Yesterday I stumbled upon a series of articles from and about Mat Honan, a tech journalist at Wired. He recently got some of his most important accounts hacked, including his Gmail, Twitter and especially his iCloud account, which enabled the hackers to remotely wipe his iPhone, iPad and MacBook with lots of invaluably precious data on it, like photos of his young daughter that were never backed up.
And then, one of my hackers @ messaged me. He would later identify himself as Phobia. I followed him. He followed me back. We started a dialogue via Twitter direct messaging that later continued via e-mail and AIM. Phobia was able to reveal enough detail about the hack and my compromised accounts that it became clear he was, at the very least, a party to how it went down. I agreed not to press charges, and in return he laid out exactly how the hack worked.
I tried to stay unbiased while reading the article, because I know how it hurts to lose important data. But I couldn’t. I am a security and backup nerd and in my honest opinion, someone leaving their machines without backup —especially considering the background Honan has in the tech journalism and the sensitivity of the data— is just foolish. So I allow myself to make a seemingly harsh judgement: In a way he had it coming.
But I am on his side when it comes to the screw-ups of other involved parties. There sure is something wrong with the security policies at Apple and Amazon and I, as a customer of both of them, am very angry they pull off something like that. Frankly I never liked the idea of possible password resets via phone, because it brings in one more human interaction that would not be necessary. Human interaction leads to failure and that is the least you want, if your account contains vital information, like your credit card data or is empowered with major security mechanisms, like Find My Mac/iPhone that can be used to remotely erase large amounts of important data in just a few clicks.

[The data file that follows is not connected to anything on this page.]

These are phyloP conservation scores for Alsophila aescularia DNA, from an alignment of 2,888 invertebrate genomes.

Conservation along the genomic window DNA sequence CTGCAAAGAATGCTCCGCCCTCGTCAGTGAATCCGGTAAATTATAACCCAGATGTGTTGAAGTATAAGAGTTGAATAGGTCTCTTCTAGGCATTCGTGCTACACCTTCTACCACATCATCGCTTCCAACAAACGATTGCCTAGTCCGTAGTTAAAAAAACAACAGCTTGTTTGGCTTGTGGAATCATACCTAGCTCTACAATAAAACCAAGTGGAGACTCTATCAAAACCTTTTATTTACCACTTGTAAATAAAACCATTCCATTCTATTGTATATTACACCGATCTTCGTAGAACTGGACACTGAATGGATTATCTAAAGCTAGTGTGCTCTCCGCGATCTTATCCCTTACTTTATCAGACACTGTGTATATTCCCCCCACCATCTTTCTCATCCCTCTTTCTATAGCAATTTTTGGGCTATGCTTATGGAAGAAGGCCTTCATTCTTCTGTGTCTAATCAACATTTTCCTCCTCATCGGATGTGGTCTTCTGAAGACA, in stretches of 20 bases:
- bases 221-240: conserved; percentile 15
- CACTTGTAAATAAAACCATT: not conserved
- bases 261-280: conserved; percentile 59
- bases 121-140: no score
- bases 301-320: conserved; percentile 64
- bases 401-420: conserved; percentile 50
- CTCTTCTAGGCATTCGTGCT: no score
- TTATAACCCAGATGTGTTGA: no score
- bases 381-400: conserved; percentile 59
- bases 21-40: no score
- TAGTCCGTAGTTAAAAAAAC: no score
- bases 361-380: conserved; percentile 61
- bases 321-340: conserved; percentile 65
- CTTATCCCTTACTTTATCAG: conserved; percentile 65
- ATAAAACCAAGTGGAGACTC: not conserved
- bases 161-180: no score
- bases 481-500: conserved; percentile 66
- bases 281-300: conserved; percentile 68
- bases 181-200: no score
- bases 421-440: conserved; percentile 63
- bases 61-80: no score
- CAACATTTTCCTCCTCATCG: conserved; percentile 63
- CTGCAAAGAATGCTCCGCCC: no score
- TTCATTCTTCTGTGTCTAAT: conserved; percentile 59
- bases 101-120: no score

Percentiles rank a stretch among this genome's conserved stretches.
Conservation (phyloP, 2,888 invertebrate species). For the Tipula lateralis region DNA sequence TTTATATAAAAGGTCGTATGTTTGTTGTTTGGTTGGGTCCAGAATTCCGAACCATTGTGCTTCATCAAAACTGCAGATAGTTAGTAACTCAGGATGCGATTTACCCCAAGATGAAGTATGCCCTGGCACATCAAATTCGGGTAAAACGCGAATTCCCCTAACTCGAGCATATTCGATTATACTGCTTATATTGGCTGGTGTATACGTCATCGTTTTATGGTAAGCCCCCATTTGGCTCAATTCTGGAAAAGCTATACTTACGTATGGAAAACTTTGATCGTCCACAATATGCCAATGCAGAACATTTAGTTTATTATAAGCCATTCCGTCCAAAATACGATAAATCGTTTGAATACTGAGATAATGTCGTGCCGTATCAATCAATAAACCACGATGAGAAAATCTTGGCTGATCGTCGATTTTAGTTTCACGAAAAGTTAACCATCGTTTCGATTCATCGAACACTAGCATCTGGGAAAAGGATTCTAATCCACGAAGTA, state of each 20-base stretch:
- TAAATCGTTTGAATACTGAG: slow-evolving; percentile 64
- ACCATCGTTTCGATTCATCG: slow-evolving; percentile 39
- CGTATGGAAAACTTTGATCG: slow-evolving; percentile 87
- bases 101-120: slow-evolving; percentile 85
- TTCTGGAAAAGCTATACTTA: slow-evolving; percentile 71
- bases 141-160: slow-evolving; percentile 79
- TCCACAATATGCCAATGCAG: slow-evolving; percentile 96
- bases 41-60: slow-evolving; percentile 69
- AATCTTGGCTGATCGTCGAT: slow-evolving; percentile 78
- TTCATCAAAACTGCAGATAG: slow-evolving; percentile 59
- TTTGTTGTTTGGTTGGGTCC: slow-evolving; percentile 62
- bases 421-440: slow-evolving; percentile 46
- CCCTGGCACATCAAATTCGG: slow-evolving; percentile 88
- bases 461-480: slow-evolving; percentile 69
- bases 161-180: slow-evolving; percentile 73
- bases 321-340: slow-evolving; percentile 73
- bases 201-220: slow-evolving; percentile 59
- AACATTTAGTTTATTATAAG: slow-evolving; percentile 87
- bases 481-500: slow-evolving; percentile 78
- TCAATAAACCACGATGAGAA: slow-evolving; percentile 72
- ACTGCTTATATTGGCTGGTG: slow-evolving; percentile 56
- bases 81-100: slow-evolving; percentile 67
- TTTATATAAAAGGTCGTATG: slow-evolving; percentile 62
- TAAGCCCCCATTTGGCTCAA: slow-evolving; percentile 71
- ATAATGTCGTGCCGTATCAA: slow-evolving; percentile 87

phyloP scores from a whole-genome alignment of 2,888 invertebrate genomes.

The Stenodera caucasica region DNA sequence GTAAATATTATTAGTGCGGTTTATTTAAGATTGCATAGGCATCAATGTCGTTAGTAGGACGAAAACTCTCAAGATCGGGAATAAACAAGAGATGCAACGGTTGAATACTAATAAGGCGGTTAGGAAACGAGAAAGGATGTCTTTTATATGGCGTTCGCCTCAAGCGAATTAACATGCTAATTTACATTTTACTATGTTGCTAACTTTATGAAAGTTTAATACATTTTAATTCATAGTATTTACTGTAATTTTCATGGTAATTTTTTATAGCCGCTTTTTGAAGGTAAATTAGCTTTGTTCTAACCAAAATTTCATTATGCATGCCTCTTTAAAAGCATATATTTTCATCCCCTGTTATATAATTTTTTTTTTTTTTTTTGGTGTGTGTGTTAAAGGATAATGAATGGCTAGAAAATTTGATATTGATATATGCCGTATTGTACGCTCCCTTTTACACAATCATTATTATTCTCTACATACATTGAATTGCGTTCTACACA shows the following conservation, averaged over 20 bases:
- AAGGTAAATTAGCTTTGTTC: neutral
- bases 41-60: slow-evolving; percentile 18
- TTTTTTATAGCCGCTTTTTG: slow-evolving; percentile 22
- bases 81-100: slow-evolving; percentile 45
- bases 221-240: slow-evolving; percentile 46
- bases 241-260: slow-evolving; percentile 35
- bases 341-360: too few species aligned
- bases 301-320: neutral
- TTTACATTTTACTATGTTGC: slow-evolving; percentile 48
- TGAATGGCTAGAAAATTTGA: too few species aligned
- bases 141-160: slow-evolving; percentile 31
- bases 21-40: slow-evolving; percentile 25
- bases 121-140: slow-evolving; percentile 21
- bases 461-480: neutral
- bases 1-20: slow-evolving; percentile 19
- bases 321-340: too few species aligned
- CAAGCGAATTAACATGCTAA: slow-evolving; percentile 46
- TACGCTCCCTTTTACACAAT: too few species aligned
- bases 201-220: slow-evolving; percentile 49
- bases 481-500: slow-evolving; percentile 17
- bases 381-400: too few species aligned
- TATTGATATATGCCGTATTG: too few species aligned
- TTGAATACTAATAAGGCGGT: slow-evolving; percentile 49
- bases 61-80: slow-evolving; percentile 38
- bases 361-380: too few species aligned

Honan is right, this entire shindig would not have been possible if those two companies would have had their security bullet-proofed. But they’re not alone to blame and Honan admits that, too. The minute I heard about Google’s 2-step verification, I was already hitting the Google settings and was enabling it. Same thing just happened a few days ago with Dropbox as they introduced 2-step verification to their accounts. Heard of it, enabled it. Seriously, it’s just that simple for me. There is no reason to think twice on things like this, only a reason to authenticate twice and this hack holds up to be that reason.
To clear something up: Honan did get most of his data back. The next article explains how accounts on Google are not wiped completely the second you hit “delete”. There are ways to recover your data on services like Gmail. But it is a pain-in-the-ass procedure, answering a long … looong list of questions in online forms to make sure, you previously owned the account.
Getting data back from a SSD drive, like the one in my MacBook Air, is considerably trickier than recovering it from a standard HDD for all kinds of reasons — from the way SSDs reallocate data, to the lack of a physical platter, to hardware-level encryption keys. I wasn’t about to attempt to recover it myself. Max, my guy at the Apple Store, had suggested that I call DriveSavers.